Prickly surge as gardens go cactus

AS we go into a Mexican-type climate, there is resurgence in the interest of cacti and succulents, with their flowers of outstanding variety and colour.

This was evident with the display by the Cactus and Succulent Society of the ACT at the last Horticultural Society show.

When visiting our daughter Yvette, who lives in Holland, I saw the amazing display of cacti pictured here.

A small section of one of the largest cacti collections in Holland.

A small section of one of the largest cacti collections in Holland.

The owner is Mevrouw Mien Kerstens, who started her collection of cacti when she left home to get married in 1960. She took with her a cactus from her mother’s small collection, which formed the basis of what was to follow – possibly one of the largest private collections of cacti in Holland. That original cactus is still alive.

Her hobby, even at a sprightly 78, still takes her to many parts of Holland looking for rare specimens. She can tell you within a few days when each cactus is due to flower. Note particularly the cleanliness on the benches and floor; good housekeeping is vital for keeping diseases at bay.

239If you are interested in knowing more about these amazing plants the Cactus and Succulent Society meets at the Hughes Community Centre, 10.30am-12.30pm, on the third Sunday of every month. Activities include pot and plant sales, bus trips, displays and talks on the best plants for our climate. More information from or call president Jackie Warburton on 0414 845238.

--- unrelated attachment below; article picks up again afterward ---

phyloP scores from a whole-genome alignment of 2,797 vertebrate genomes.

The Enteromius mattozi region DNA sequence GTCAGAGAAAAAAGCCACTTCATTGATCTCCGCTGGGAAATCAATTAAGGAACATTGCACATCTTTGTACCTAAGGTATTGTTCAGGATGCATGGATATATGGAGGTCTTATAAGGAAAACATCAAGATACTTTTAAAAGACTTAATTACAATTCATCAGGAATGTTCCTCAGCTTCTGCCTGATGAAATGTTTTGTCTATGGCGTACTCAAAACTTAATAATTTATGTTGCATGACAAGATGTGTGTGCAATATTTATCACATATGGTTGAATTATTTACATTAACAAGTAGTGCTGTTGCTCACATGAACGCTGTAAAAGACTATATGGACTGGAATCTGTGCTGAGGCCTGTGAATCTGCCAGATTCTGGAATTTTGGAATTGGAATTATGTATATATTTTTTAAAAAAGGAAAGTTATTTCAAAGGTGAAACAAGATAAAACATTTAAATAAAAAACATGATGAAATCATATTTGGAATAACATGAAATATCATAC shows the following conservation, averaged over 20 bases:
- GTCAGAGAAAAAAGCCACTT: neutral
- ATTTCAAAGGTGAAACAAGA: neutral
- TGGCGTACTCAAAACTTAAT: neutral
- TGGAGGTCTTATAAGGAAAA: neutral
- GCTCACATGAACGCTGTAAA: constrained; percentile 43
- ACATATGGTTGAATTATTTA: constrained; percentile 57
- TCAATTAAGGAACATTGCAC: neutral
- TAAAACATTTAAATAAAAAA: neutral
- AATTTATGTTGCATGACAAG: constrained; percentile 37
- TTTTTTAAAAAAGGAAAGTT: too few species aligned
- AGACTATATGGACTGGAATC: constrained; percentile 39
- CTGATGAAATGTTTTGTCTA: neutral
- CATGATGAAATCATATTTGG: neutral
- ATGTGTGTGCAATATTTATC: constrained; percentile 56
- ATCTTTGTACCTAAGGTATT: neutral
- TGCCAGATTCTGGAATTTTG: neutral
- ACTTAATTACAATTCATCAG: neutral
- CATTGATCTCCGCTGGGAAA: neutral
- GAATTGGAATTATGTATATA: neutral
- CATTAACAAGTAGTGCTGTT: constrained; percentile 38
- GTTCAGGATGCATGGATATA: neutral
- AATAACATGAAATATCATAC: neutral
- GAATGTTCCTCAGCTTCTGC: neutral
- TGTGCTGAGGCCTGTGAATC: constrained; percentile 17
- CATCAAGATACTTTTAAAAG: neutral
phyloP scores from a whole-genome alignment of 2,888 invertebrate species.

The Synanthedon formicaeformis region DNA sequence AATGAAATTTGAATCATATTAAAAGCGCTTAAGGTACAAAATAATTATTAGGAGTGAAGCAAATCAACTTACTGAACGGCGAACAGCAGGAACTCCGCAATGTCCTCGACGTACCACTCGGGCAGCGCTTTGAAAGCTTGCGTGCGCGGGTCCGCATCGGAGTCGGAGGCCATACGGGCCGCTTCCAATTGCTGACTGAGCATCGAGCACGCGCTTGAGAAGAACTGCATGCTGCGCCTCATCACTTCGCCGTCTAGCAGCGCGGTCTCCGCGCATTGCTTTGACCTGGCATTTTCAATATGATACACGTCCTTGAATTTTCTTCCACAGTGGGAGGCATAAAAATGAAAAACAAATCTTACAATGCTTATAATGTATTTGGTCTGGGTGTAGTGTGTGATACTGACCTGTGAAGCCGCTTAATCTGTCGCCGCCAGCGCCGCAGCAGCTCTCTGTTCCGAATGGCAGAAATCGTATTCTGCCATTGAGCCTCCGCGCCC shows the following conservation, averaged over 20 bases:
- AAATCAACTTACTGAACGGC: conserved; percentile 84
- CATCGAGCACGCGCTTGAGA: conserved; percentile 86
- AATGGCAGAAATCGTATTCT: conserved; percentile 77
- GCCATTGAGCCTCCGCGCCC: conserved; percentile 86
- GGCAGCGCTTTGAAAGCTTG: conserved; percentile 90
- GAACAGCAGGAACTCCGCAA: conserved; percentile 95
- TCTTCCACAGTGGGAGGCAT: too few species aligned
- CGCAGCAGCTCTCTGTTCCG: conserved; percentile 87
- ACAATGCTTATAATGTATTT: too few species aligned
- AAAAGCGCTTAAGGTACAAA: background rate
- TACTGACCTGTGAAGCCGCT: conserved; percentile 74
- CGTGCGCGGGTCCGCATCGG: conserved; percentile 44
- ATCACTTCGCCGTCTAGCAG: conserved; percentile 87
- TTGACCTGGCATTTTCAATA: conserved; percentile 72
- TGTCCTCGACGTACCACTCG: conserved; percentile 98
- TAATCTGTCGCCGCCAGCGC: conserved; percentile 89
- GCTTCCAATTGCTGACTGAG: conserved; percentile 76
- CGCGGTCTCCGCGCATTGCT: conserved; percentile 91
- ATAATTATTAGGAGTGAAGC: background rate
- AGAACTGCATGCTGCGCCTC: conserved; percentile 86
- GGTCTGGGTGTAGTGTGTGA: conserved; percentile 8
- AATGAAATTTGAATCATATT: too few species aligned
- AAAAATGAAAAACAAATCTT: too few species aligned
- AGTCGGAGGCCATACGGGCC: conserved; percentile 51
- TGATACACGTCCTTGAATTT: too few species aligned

I AM still receiving stress calls from gardeners with heat-related plant problems, so far not from heat-affected owners!

One frequent query is that many deciduous trees are dropping leaves as in autumn. For mature trees this is not normally a problem, as they go into early winter hibernation mode. If, by chance, we receive sustained rain in the next few weeks they could, quite out of sequence, start sprouting new leaves. They may still not lose all their leaves until autumn and will bounce back next spring after their extended rest.

HOWEVER, in some gardens I have been asked to look at, there are native plants that are dying in the heat. Usually, these have been planted in the last one to two years and are not fully established. In each garden, all the plants are being irrigated with drip irrigation. There is little evidence of exotic plants nearby being affected by the heat. Some of the native plants not surviving include correa, banksia, callistemon and kangaroo paws.

MERYLYN Condon, of 2CC’s gardening show on Saturday and Sunday mornings, is leading a tour to the Chelsea Flower Show from May 11 to 23. The tour also includes many famous English gardens including Sissinghurst Castle and Great Dixter. With only a few vacancies left, bookings to or 1300 551997.


  • Plant calendula flowers for winter colour, especially around veggies to discourage insects.
  • Watch out for caterpillars at this time. Spray with Dipel, a natural bio-insecticide non-toxic to humans. Spray under the leaves and on the ground under the plant.
  • Continue to plant English spinach, so much tastier that so-called spinach or silver beet.
  • Give Asters (Michaelmas daisies) and chrysanthemums their last feed before autumn flowering with Seasol Powerfeed.

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